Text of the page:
The 2002 excavation of the Roman villa of Kerkrade-Holzkuil revealed a complex consisting of several buildings arranged around a central courtyard. The principal house and the entrance building were located on the central axis of the U-shaped complex. Next to the main house two buildings were erected: a stable and a house that was probably intended for the farm manager. On the sides of the courtyard a granary, stables and other constructions for practical use were built, along with a threshing floor. Together with the architectural remains clear indications of the courtyard’s original layout featuring a well, a pond and a system of roads and paths were found.
The city of Kerkrade commissioned the scientifically based reconstruction of the complex by Dr. Ing. Kees Peterse of PANSA BV. He was given the opportunity to initiate the reconstruction analysis while the excavations were still on going. This fortunate timing enabled a continuous and fruitful exchange of archaeological data between the excavator in charge, Drs. Gerard Tichelman, and Dr. Peterse. The latter’s scientific analysis resulted in the most detailed reconstruction of a Roman villa in the Netherlands so far.
The PANSA BV reconstruction is based on all material traces as well as other relevant sources. The layout of the villa was indicated by so-called robber trenches, stone foundations and, occasionally, parts of standing walls. Of mayor importance to the reconstruction were the excavated remains of the architectural stonework, like parts of column shafts and capitals. Dr. Peterse identified these remains and determined their position in the original design. The reconstruction analysis resulted in a scientifically based image of the villa’s exterior and interior. The analysis also contributed significantly to the determination of the sequence of building phases.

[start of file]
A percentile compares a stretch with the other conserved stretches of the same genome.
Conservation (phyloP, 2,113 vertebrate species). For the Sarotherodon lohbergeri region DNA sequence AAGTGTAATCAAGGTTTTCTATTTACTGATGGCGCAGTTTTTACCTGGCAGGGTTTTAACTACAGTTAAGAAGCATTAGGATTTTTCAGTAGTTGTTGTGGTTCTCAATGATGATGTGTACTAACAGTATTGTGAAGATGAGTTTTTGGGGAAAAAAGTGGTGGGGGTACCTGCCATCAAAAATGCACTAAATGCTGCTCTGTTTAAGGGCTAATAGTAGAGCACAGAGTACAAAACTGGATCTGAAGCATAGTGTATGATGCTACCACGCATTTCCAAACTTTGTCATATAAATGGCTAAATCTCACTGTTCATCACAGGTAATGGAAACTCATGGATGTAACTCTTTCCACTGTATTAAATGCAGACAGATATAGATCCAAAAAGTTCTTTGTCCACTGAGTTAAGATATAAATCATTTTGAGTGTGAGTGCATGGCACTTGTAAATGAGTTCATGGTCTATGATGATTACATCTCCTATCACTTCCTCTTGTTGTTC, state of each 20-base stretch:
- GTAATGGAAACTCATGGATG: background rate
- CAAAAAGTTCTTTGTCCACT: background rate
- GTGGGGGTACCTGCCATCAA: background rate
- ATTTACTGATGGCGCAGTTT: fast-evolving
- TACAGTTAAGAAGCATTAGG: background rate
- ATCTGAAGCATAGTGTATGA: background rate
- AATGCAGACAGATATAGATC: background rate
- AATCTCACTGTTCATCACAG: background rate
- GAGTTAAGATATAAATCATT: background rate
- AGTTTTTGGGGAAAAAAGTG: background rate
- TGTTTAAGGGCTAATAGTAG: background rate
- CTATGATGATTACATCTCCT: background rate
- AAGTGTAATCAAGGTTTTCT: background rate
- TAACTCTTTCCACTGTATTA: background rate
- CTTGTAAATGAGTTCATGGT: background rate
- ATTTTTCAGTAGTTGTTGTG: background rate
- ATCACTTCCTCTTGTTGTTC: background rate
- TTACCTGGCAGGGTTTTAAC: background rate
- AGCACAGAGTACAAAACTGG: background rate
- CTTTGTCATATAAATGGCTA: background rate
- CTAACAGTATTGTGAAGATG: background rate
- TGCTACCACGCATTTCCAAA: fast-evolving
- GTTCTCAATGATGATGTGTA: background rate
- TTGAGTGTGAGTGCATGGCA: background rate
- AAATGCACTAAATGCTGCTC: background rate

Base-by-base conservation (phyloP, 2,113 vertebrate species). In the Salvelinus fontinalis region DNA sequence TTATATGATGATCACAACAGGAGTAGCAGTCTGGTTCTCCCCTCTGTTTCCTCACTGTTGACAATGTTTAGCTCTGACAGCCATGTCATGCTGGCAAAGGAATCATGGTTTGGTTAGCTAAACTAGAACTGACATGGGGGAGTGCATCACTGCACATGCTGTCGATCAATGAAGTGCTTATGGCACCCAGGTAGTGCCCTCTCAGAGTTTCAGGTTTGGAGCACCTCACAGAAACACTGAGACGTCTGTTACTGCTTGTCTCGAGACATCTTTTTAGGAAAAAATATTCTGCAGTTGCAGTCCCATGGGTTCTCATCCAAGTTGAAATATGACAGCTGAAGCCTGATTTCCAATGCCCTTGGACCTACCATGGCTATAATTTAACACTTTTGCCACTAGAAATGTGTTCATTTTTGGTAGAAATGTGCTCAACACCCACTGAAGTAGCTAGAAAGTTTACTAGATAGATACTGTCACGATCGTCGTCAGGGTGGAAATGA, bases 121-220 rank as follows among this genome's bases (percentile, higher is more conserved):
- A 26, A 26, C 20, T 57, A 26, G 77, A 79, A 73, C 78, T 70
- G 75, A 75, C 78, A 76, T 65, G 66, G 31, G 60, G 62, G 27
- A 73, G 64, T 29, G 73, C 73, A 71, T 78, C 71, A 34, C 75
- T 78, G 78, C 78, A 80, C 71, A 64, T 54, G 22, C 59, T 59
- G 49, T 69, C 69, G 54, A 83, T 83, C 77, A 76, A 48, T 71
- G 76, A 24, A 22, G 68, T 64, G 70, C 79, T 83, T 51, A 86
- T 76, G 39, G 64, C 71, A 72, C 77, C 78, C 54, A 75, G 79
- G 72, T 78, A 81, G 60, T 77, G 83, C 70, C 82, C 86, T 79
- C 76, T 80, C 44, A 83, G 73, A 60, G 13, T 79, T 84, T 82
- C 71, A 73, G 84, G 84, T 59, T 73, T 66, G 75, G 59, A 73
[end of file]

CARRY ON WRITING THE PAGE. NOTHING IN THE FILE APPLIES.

The results of the reconstruction work were presented during the 2005 National Archaeological Congress (Reuvensdagen) in Nijmegen (NL). In his contribution Dr. Peterse emphasised the surprising results, such as the striking contrast between the principal house’ first design and its remodelling at a later date. The former was of a low profile utilitarian nature, whereas the latter was intended to make the villa comply with the standards of elite architecture. This contrast becomes most evident by comparing the principal house’ central work space to the luxurious bath suite, which was built on the spot where traditionally one of the corner pavilions was located.
The reconstruction of the villa of Kerkrade-Holzkuil is shown in a DVD-production, created also by PANSA BV. The DVD contains a 10 minutes video clip showing the villa complex from the air and offering a tour through the fully detailed interior spaces of the villa’s principal house. The DVD also contains an interactive part, allowing for individual exploration of the villa complex and providing background information on a range of related subjects. This part of the DVD is accompanied by photo realistic computer stills and QuickTime panoramas made by PANSA BV’s computer artist Ir. Gerard Jonker. The DVD is available through the Museum Het Valkhof bookshop in Nijmegen (www.museumhetvalkhof.nl).